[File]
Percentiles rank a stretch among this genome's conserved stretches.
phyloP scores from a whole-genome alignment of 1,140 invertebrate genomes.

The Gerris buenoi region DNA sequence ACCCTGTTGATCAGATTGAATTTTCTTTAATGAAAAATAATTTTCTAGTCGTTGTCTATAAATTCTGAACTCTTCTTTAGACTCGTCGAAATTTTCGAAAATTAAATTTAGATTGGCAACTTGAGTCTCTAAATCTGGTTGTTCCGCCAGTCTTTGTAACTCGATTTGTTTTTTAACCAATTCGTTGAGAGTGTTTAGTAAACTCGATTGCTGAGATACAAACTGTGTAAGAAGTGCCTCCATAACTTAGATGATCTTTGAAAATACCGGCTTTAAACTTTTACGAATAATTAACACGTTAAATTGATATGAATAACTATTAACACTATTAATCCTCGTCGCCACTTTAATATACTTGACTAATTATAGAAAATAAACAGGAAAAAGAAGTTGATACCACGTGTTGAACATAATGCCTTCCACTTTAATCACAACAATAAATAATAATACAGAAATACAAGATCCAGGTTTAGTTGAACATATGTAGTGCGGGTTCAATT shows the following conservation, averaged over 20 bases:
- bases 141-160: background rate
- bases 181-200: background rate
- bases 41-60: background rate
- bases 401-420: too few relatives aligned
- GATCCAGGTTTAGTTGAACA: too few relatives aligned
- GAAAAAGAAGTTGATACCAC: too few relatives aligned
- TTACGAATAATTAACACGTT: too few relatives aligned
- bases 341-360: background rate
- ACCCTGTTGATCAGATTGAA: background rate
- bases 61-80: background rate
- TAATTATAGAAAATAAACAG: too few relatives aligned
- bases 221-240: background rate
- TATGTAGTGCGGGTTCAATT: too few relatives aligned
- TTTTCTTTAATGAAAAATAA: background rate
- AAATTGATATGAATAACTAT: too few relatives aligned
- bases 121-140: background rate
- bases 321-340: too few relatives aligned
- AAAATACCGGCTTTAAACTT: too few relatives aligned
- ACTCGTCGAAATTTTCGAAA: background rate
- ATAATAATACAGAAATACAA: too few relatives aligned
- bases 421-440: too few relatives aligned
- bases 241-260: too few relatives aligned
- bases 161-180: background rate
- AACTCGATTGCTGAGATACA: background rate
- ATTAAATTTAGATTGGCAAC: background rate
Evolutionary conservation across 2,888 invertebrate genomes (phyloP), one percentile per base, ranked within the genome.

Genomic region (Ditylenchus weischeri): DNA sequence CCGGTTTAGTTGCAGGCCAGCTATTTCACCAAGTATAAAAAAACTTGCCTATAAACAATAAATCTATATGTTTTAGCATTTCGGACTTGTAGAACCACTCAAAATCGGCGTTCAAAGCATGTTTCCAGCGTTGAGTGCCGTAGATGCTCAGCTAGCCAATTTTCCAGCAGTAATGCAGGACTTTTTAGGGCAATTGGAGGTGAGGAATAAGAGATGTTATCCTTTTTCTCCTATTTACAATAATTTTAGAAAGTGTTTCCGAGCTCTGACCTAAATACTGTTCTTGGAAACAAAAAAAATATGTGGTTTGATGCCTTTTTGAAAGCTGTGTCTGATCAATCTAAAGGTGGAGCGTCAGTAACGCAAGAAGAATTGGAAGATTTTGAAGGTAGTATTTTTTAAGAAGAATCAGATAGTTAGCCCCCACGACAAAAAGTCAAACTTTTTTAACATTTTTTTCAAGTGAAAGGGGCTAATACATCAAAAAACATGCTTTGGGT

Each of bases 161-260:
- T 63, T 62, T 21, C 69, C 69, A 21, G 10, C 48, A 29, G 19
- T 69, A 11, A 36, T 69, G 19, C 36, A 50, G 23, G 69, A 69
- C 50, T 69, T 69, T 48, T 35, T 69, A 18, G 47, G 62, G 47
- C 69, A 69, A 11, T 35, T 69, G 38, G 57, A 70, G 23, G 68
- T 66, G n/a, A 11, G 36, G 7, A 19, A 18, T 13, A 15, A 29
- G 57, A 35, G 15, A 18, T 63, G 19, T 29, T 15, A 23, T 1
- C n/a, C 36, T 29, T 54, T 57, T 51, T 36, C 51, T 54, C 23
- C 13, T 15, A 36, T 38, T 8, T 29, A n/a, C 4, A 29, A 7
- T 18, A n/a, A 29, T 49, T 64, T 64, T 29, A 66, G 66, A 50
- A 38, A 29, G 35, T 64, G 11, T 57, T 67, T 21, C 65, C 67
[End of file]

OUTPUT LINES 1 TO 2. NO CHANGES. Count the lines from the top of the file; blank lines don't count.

Percentiles rank a stretch among this genome's conserved stretches.
phyloP scores from a whole-genome alignment of 1,140 invertebrate genomes.